CitationStebbins, Rebecca C.; Noppert, Grace A.; Yang, Yang Claire; Dowd, Jennifer B.; Simanek, Amanda M.; & Aiello, Allison E. (Online ahead of print). Immune Response to Cytomegalovirus and Cognition in the Health and Retirement Study. American Journal of Epidemiology. PMCID: PMC Journal - In Process
AbstractChronic infections and the subsequent immune response have recently been shown to be risk factors for cognitive decline and Alzheimer's Disease and related disorders (ADRD). While some studies have shown an association between cytomegalovirus (CMV), a chronic and highly prevalent infection, and cognition and/or ADRD, these are limited by non-representative and small samples. Using data from 5,617 adults aged 65 years and older from the 2016 Health and Retirement Study, we investigated the cross-sectional association between both CMV serostatus and IgG antibody response and cognitive function using linear regression models adjusted for age, sex, race/ethnicity, and educational attainment. We further investigated potential effect measure modification by educational attainment. Overall, both CMV seropositivity and higher IgG were associated with lower cognitive function, though the relationship was not statistically significant in adjusted models. Among those with less than a high school diploma, CMV seropositivity and being in the first tertile of IgG response relative to seronegatives were associated with lower TICS score (-0.56 (95%CI: -1.63, 0.52) and -0.89 (95%CI: -2.07, 0.29), respectively), and the relationship was attenuated among those with higher education. Our results suggest that CMV may be a risk factor for cognitive impairment, particularly among those with low educational resources.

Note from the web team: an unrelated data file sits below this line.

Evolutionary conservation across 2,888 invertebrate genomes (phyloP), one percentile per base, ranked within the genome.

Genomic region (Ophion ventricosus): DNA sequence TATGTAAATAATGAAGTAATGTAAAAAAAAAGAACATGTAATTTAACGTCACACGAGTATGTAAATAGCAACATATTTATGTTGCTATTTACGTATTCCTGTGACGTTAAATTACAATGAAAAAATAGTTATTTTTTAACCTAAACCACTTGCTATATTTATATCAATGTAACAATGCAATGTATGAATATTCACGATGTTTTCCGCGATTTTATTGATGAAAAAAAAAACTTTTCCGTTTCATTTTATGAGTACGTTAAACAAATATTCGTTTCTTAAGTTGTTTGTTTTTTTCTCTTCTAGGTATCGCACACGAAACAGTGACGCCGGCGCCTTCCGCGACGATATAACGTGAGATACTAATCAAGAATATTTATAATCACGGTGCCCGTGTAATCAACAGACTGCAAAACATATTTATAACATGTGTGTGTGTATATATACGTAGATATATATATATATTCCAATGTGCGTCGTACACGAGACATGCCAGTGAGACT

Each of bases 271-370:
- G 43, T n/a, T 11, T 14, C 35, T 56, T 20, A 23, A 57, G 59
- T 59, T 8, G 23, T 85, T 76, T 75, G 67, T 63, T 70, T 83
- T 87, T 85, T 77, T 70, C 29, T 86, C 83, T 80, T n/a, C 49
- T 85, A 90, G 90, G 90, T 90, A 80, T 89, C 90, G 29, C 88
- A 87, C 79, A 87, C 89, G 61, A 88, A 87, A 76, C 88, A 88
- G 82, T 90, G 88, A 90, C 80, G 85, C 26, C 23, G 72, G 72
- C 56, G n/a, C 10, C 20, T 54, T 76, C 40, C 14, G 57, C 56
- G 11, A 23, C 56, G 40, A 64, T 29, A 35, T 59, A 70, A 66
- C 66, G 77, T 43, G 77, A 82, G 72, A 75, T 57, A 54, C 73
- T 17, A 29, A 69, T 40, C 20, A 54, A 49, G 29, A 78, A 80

Notesbiolist Noppert // Noppert left 2020 // Stebbins left 2017
Reference TypeJournal Article
Journal TitleAmerican Journal of Epidemiology
Author(s)Stebbins, Rebecca C.
Noppert, Grace A.
Yang, Yang Claire
Dowd, Jennifer B.
Simanek, Amanda M.
Aiello, Allison E.